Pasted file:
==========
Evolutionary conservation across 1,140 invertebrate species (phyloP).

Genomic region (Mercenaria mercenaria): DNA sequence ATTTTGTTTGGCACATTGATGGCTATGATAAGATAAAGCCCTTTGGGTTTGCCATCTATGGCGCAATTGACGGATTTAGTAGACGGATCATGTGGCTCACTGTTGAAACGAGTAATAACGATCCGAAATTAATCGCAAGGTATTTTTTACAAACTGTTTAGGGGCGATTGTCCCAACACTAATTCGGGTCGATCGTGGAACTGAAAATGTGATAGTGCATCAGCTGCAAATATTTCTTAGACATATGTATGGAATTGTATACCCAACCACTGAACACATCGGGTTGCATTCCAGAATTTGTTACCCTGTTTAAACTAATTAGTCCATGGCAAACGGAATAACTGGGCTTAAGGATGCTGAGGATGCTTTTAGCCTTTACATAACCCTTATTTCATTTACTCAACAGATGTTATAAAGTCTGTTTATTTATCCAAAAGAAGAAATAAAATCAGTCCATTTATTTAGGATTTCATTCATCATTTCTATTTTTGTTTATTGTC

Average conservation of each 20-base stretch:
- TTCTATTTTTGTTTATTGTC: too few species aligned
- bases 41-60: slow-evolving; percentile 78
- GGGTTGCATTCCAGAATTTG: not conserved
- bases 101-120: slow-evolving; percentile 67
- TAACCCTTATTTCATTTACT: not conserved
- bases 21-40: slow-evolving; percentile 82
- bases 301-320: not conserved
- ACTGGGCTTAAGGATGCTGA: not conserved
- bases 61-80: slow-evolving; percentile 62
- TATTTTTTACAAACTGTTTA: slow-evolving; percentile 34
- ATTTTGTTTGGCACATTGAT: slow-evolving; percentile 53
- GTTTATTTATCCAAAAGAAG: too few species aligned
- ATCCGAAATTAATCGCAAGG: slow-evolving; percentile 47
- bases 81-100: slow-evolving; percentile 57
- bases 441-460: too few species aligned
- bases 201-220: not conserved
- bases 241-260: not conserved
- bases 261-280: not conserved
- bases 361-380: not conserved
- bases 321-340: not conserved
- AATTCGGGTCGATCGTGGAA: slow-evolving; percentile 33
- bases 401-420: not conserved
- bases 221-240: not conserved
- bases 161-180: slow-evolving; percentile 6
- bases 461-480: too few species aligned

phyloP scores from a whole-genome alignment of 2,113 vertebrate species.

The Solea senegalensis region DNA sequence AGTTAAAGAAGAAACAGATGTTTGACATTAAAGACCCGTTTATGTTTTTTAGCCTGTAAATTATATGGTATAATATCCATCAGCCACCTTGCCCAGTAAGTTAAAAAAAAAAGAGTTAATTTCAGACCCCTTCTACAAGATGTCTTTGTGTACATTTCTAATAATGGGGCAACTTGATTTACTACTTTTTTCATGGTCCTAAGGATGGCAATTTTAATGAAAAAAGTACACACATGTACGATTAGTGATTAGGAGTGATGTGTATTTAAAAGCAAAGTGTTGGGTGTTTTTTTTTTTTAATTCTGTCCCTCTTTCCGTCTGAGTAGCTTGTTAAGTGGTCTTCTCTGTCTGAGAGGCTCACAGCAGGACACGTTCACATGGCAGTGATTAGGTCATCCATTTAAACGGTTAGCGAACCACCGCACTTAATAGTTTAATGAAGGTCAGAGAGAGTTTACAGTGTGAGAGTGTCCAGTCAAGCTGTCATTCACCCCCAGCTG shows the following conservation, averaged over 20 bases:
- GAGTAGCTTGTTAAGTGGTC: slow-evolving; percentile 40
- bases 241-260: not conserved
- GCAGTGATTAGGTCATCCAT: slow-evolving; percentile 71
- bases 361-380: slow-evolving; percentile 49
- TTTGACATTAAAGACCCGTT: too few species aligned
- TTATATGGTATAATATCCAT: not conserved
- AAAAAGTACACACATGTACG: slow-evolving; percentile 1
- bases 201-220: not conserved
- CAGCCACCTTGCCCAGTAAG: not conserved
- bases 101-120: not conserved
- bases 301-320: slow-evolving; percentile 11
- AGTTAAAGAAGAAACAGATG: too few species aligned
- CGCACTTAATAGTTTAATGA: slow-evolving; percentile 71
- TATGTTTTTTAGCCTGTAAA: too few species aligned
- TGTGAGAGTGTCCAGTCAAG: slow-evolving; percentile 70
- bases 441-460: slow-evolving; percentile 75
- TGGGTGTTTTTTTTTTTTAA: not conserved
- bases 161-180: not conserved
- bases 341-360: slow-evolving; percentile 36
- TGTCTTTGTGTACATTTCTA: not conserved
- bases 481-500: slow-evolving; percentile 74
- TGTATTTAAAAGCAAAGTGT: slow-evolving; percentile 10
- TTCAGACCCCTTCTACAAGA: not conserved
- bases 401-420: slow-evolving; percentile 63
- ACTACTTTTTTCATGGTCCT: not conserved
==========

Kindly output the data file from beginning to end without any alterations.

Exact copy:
Evolutionary conservation across 1,140 invertebrate species (phyloP).

Genomic region (Mercenaria mercenaria): DNA sequence ATTTTGTTTGGCACATTGATGGCTATGATAAGATAAAGCCCTTTGGGTTTGCCATCTATGGCGCAATTGACGGATTTAGTAGACGGATCATGTGGCTCACTGTTGAAACGAGTAATAACGATCCGAAATTAATCGCAAGGTATTTTTTACAAACTGTTTAGGGGCGATTGTCCCAACACTAATTCGGGTCGATCGTGGAACTGAAAATGTGATAGTGCATCAGCTGCAAATATTTCTTAGACATATGTATGGAATTGTATACCCAACCACTGAACACATCGGGTTGCATTCCAGAATTTGTTACCCTGTTTAAACTAATTAGTCCATGGCAAACGGAATAACTGGGCTTAAGGATGCTGAGGATGCTTTTAGCCTTTACATAACCCTTATTTCATTTACTCAACAGATGTTATAAAGTCTGTTTATTTATCCAAAAGAAGAAATAAAATCAGTCCATTTATTTAGGATTTCATTCATCATTTCTATTTTTGTTTATTGTC

Average conservation of each 20-base stretch:
- TTCTATTTTTGTTTATTGTC: too few species aligned
- bases 41-60: slow-evolving; percentile 78
- GGGTTGCATTCCAGAATTTG: not conserved
- bases 101-120: slow-evolving; percentile 67
- TAACCCTTATTTCATTTACT: not conserved
- bases 21-40: slow-evolving; percentile 82
- bases 301-320: not conserved
- ACTGGGCTTAAGGATGCTGA: not conserved
- bases 61-80: slow-evolving; percentile 62
- TATTTTTTACAAACTGTTTA: slow-evolving; percentile 34
- ATTTTGTTTGGCACATTGAT: slow-evolving; percentile 53
- GTTTATTTATCCAAAAGAAG: too few species aligned
- ATCCGAAATTAATCGCAAGG: slow-evolving; percentile 47
- bases 81-100: slow-evolving; percentile 57
- bases 441-460: too few species aligned
- bases 201-220: not conserved
- bases 241-260: not conserved
- bases 261-280: not conserved
- bases 361-380: not conserved
- bases 321-340: not conserved
- AATTCGGGTCGATCGTGGAA: slow-evolving; percentile 33
- bases 401-420: not conserved
- bases 221-240: not conserved
- bases 161-180: slow-evolving; percentile 6
- bases 461-480: too few species aligned

phyloP scores from a whole-genome alignment of 2,113 vertebrate species.

The Solea senegalensis region DNA sequence AGTTAAAGAAGAAACAGATGTTTGACATTAAAGACCCGTTTATGTTTTTTAGCCTGTAAATTATATGGTATAATATCCATCAGCCACCTTGCCCAGTAAGTTAAAAAAAAAAGAGTTAATTTCAGACCCCTTCTACAAGATGTCTTTGTGTACATTTCTAATAATGGGGCAACTTGATTTACTACTTTTTTCATGGTCCTAAGGATGGCAATTTTAATGAAAAAAGTACACACATGTACGATTAGTGATTAGGAGTGATGTGTATTTAAAAGCAAAGTGTTGGGTGTTTTTTTTTTTTAATTCTGTCCCTCTTTCCGTCTGAGTAGCTTGTTAAGTGGTCTTCTCTGTCTGAGAGGCTCACAGCAGGACACGTTCACATGGCAGTGATTAGGTCATCCATTTAAACGGTTAGCGAACCACCGCACTTAATAGTTTAATGAAGGTCAGAGAGAGTTTACAGTGTGAGAGTGTCCAGTCAAGCTGTCATTCACCCCCAGCTG shows the following conservation, averaged over 20 bases:
- GAGTAGCTTGTTAAGTGGTC: slow-evolving; percentile 40
- bases 241-260: not conserved
- GCAGTGATTAGGTCATCCAT: slow-evolving; percentile 71
- bases 361-380: slow-evolving; percentile 49
- TTTGACATTAAAGACCCGTT: too few species aligned
- TTATATGGTATAATATCCAT: not conserved
- AAAAAGTACACACATGTACG: slow-evolving; percentile 1
- bases 201-220: not conserved
- CAGCCACCTTGCCCAGTAAG: not conserved
- bases 101-120: not conserved
- bases 301-320: slow-evolving; percentile 11
- AGTTAAAGAAGAAACAGATG: too few species aligned
- CGCACTTAATAGTTTAATGA: slow-evolving; percentile 71
- TATGTTTTTTAGCCTGTAAA: too few species aligned
- TGTGAGAGTGTCCAGTCAAG: slow-evolving; percentile 70
- bases 441-460: slow-evolving; percentile 75
- TGGGTGTTTTTTTTTTTTAA: not conserved
- bases 161-180: not conserved
- bases 341-360: slow-evolving; percentile 36
- TGTCTTTGTGTACATTTCTA: not conserved
- bases 481-500: slow-evolving; percentile 74
- TGTATTTAAAAGCAAAGTGT: slow-evolving; percentile 10
- TTCAGACCCCTTCTACAAGA: not conserved
- bases 401-420: slow-evolving; percentile 63
- ACTACTTTTTTCATGGTCCT: not conserved